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What do city budgets, wise infrastructure investments and mom and pop shops have to do with a livable city? Turns out, quite a lot. If our cities and our towns can’t make wise and measured investments in the right things, then it’s going to struggle to be a place that people can thrive in. How about progressive change, what does that have to do wit…
 
Part II of the conversation with Larry Beasley and Jonathan Barnett. Why do we even live in cities? There's been a lot of criticism about them during the pandemic which makes this the perfect time to reflect on this very question. Larry and Jonathan discuss this and much more in this second half of the conversation, the first half from two weeks ag…
 
If you were in a position to lead a plan to make your city more livable, how would you do it, what would you do? How would you go about instilling your vision for greater livability but in close collaboration with your fellow city residents, how would you do that? My two guests today for part one of a two part series did not have the luxury of doin…
 
As they say, a picture is worth 1000 words. And when something in your neighborhood or your city has been a certain way for decades or even hundreds of years, it’s easy to forget that a physical place or the places where neighbors come together to know one another can, in fact, change for the better. But this is exactly the power of reimagining wha…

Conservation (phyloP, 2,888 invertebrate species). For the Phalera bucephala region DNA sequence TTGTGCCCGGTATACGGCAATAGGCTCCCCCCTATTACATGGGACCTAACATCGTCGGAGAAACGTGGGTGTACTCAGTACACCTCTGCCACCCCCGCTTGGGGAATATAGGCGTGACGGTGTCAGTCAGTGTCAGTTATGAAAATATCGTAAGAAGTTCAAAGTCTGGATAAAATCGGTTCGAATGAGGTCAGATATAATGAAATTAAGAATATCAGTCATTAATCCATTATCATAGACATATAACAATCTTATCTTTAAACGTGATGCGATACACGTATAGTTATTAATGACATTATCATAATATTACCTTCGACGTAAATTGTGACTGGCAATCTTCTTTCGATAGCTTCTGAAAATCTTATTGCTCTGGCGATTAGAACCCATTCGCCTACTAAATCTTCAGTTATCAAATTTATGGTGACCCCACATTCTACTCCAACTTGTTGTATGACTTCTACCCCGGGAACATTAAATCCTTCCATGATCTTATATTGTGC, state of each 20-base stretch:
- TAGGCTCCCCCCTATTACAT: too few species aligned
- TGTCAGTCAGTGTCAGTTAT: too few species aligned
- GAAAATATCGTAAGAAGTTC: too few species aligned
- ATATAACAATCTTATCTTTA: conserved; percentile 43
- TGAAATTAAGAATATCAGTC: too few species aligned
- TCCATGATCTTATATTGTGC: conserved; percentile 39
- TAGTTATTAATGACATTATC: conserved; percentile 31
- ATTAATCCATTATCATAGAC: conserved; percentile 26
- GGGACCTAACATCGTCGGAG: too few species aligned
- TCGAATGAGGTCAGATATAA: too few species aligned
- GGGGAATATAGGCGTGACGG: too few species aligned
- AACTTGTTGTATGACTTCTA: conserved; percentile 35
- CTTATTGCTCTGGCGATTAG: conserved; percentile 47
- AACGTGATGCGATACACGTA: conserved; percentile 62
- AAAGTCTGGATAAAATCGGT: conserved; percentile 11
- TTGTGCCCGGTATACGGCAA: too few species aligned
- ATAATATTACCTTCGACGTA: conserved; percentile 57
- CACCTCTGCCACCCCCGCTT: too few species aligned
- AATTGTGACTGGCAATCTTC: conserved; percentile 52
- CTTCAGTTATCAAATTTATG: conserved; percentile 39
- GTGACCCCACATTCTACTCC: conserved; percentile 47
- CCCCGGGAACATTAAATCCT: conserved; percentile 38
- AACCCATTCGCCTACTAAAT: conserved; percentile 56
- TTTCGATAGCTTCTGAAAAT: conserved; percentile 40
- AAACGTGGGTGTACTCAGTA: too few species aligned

How do we know if our cities are livable? There are many cities that you’ve visited that have felt much more or much less livable to you compared to the one you call home. And this is no different than how livable other peoples’ homes feel to you compared to your own home. But the difference with cities is that thousands or millions of people call …
 
What’s the role of transportation in the livability foundation of a city? Even more specifically, what’s the role of public transit in making a city more livable? In places where transit has long been neglected, many might even think that public transit might diminish the livability of a place because it becomes correlated with increases in local c…